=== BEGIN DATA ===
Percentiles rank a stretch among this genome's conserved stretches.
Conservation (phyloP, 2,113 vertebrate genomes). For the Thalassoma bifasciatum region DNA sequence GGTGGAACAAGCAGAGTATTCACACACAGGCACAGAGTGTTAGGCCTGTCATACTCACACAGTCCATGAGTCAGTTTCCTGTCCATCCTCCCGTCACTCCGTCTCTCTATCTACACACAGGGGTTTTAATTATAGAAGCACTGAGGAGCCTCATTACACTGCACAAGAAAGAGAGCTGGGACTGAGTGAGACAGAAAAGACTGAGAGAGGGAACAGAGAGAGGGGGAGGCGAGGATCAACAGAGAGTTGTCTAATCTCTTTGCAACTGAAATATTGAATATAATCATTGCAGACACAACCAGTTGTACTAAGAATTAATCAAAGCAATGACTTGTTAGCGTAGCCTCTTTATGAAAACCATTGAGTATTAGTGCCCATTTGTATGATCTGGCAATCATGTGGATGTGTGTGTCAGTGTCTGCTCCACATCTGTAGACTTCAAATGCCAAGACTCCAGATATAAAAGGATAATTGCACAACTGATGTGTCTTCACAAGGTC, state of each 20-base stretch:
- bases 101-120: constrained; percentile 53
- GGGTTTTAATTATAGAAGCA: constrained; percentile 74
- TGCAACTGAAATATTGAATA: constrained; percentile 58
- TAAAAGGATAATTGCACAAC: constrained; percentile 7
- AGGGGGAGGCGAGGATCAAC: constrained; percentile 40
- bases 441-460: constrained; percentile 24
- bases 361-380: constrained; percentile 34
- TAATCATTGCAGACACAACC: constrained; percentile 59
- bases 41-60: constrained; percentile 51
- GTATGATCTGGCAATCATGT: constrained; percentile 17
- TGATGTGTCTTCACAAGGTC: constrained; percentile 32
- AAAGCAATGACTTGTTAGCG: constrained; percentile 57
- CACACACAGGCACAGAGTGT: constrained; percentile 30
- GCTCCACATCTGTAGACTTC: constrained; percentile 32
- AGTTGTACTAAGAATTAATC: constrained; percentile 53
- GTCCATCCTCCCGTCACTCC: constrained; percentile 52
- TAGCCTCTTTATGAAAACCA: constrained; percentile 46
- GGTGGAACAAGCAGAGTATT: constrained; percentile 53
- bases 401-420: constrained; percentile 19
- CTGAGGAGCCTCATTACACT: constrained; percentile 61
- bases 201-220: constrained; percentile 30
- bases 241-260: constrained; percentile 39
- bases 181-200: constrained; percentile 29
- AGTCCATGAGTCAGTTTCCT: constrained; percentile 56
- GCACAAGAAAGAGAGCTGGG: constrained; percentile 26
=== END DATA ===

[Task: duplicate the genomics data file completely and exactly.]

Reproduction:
Percentiles rank a stretch among this genome's conserved stretches.
Conservation (phyloP, 2,113 vertebrate genomes). For the Thalassoma bifasciatum region DNA sequence GGTGGAACAAGCAGAGTATTCACACACAGGCACAGAGTGTTAGGCCTGTCATACTCACACAGTCCATGAGTCAGTTTCCTGTCCATCCTCCCGTCACTCCGTCTCTCTATCTACACACAGGGGTTTTAATTATAGAAGCACTGAGGAGCCTCATTACACTGCACAAGAAAGAGAGCTGGGACTGAGTGAGACAGAAAAGACTGAGAGAGGGAACAGAGAGAGGGGGAGGCGAGGATCAACAGAGAGTTGTCTAATCTCTTTGCAACTGAAATATTGAATATAATCATTGCAGACACAACCAGTTGTACTAAGAATTAATCAAAGCAATGACTTGTTAGCGTAGCCTCTTTATGAAAACCATTGAGTATTAGTGCCCATTTGTATGATCTGGCAATCATGTGGATGTGTGTGTCAGTGTCTGCTCCACATCTGTAGACTTCAAATGCCAAGACTCCAGATATAAAAGGATAATTGCACAACTGATGTGTCTTCACAAGGTC, state of each 20-base stretch:
- bases 101-120: constrained; percentile 53
- GGGTTTTAATTATAGAAGCA: constrained; percentile 74
- TGCAACTGAAATATTGAATA: constrained; percentile 58
- TAAAAGGATAATTGCACAAC: constrained; percentile 7
- AGGGGGAGGCGAGGATCAAC: constrained; percentile 40
- bases 441-460: constrained; percentile 24
- bases 361-380: constrained; percentile 34
- TAATCATTGCAGACACAACC: constrained; percentile 59
- bases 41-60: constrained; percentile 51
- GTATGATCTGGCAATCATGT: constrained; percentile 17
- TGATGTGTCTTCACAAGGTC: constrained; percentile 32
- AAAGCAATGACTTGTTAGCG: constrained; percentile 57
- CACACACAGGCACAGAGTGT: constrained; percentile 30
- GCTCCACATCTGTAGACTTC: constrained; percentile 32
- AGTTGTACTAAGAATTAATC: constrained; percentile 53
- GTCCATCCTCCCGTCACTCC: constrained; percentile 52
- TAGCCTCTTTATGAAAACCA: constrained; percentile 46
- GGTGGAACAAGCAGAGTATT: constrained; percentile 53
- bases 401-420: constrained; percentile 19
- CTGAGGAGCCTCATTACACT: constrained; percentile 61
- bases 201-220: constrained; percentile 30
- bases 241-260: constrained; percentile 39
- bases 181-200: constrained; percentile 29
- AGTCCATGAGTCAGTTTCCT: constrained; percentile 56
- GCACAAGAAAGAGAGCTGGG: constrained; percentile 26